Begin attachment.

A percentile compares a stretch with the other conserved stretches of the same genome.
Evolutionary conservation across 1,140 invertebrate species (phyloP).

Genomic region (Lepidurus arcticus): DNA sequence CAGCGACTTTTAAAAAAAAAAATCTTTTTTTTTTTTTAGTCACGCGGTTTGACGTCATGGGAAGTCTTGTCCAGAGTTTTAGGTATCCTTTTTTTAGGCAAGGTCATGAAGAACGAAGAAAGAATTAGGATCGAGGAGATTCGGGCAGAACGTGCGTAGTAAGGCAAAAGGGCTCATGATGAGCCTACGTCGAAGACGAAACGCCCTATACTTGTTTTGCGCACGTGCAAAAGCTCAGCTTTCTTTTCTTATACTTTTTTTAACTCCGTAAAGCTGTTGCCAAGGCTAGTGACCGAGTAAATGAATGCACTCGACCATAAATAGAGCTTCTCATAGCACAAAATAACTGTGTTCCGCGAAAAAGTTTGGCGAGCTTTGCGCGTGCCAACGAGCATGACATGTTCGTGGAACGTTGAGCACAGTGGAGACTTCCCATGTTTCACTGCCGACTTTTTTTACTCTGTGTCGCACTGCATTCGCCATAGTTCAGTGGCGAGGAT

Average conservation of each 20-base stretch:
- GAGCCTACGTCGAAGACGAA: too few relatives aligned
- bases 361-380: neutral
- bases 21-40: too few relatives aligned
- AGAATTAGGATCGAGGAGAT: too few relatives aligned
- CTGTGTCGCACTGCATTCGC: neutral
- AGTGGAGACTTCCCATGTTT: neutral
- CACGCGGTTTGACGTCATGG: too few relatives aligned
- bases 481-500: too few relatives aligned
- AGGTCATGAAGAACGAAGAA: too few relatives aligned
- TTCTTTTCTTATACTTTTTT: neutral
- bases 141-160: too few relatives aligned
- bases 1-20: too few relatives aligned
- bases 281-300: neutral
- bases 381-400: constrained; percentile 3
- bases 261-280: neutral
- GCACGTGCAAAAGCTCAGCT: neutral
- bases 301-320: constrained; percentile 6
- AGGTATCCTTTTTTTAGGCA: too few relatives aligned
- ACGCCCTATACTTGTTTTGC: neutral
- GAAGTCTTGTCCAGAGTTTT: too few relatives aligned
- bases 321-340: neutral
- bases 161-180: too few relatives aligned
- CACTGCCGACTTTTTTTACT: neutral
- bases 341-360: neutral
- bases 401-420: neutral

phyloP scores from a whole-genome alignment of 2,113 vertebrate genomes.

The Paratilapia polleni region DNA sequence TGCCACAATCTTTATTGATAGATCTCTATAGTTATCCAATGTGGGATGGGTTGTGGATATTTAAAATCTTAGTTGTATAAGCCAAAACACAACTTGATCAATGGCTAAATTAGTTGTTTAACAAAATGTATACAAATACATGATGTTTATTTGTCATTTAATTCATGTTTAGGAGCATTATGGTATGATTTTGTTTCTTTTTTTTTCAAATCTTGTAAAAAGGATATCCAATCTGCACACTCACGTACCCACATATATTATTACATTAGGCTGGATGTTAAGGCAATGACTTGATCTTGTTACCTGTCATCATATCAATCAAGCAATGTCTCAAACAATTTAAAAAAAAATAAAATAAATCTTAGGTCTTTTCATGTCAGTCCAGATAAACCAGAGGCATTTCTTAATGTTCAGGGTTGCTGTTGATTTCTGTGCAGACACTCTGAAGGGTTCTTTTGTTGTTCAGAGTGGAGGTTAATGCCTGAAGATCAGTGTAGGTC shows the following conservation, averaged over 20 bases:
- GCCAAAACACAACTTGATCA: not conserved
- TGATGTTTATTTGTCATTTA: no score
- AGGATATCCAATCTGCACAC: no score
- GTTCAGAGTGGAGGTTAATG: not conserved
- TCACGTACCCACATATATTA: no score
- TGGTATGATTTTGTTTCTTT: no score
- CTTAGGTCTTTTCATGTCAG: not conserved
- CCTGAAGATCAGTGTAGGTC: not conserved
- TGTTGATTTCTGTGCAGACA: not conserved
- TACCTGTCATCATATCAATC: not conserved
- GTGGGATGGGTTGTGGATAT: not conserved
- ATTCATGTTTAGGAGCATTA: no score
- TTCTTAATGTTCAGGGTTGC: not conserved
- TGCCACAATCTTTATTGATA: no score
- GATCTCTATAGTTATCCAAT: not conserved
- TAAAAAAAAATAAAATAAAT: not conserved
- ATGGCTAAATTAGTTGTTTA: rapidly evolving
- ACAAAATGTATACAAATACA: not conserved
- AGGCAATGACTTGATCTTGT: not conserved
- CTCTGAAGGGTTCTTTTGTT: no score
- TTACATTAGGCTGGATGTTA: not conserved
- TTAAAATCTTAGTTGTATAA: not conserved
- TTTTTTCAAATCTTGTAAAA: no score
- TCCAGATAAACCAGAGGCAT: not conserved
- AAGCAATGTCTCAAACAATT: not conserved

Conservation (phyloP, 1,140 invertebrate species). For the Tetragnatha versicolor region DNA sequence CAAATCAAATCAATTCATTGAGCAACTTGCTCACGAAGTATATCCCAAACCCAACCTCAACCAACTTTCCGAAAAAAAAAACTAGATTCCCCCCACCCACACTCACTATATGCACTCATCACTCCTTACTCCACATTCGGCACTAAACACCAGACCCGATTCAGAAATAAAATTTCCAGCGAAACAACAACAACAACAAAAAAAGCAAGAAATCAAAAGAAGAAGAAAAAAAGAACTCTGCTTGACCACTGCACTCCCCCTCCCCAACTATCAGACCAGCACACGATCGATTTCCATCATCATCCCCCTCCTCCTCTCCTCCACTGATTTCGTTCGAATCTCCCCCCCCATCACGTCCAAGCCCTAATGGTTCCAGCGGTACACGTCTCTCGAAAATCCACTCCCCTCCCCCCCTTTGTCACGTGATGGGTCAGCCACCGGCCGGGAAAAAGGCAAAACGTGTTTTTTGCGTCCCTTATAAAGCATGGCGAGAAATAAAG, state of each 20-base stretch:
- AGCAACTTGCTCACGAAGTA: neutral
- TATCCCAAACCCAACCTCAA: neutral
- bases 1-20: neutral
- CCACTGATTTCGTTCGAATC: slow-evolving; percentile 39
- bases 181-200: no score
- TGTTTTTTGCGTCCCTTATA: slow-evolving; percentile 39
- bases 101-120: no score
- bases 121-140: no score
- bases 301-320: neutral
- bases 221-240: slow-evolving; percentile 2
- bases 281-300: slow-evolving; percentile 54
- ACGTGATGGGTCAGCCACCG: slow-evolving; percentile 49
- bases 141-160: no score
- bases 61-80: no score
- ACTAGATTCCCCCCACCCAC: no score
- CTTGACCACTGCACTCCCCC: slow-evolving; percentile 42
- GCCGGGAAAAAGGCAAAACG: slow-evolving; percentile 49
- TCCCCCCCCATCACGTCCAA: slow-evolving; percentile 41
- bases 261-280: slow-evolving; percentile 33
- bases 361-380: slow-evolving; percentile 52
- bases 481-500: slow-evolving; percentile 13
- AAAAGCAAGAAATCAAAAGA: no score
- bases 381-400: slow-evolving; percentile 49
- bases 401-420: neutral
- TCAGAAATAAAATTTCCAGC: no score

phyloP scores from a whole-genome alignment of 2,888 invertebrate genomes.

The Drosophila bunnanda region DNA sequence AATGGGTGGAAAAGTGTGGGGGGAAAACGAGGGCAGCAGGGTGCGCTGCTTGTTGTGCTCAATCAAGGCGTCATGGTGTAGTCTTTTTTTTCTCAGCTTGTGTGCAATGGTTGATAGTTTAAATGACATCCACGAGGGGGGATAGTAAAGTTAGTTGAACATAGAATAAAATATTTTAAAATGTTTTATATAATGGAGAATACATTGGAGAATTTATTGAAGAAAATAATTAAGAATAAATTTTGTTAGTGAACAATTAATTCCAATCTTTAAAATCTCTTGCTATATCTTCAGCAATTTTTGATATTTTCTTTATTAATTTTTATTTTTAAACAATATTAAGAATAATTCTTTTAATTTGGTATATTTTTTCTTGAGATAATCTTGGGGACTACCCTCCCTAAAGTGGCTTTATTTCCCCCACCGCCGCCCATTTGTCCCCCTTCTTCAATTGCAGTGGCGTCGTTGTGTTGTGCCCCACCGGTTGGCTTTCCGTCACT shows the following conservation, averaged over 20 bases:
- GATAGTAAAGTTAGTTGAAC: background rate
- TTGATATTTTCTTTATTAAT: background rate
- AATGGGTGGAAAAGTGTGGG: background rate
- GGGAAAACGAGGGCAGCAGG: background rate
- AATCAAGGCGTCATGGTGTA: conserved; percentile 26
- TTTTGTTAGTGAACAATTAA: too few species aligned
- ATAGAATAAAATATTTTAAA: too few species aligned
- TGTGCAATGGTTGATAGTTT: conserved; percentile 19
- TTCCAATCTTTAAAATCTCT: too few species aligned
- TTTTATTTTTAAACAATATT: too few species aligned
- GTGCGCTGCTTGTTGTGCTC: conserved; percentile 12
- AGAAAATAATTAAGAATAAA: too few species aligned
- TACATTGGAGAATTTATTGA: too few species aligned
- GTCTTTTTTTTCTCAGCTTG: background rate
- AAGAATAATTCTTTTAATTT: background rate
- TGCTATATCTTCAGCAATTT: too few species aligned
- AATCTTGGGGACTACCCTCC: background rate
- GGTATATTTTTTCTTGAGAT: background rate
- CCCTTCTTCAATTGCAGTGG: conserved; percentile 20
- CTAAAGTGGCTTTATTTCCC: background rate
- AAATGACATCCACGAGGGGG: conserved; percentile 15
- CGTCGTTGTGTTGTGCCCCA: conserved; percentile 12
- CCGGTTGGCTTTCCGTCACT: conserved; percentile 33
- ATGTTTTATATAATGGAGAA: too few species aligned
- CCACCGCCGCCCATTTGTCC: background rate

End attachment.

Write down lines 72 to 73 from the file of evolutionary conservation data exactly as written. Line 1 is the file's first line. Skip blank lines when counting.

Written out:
- ACTAGATTCCCCCCACCCAC: no score
- CTTGACCACTGCACTCCCCC: slow-evolving; percentile 42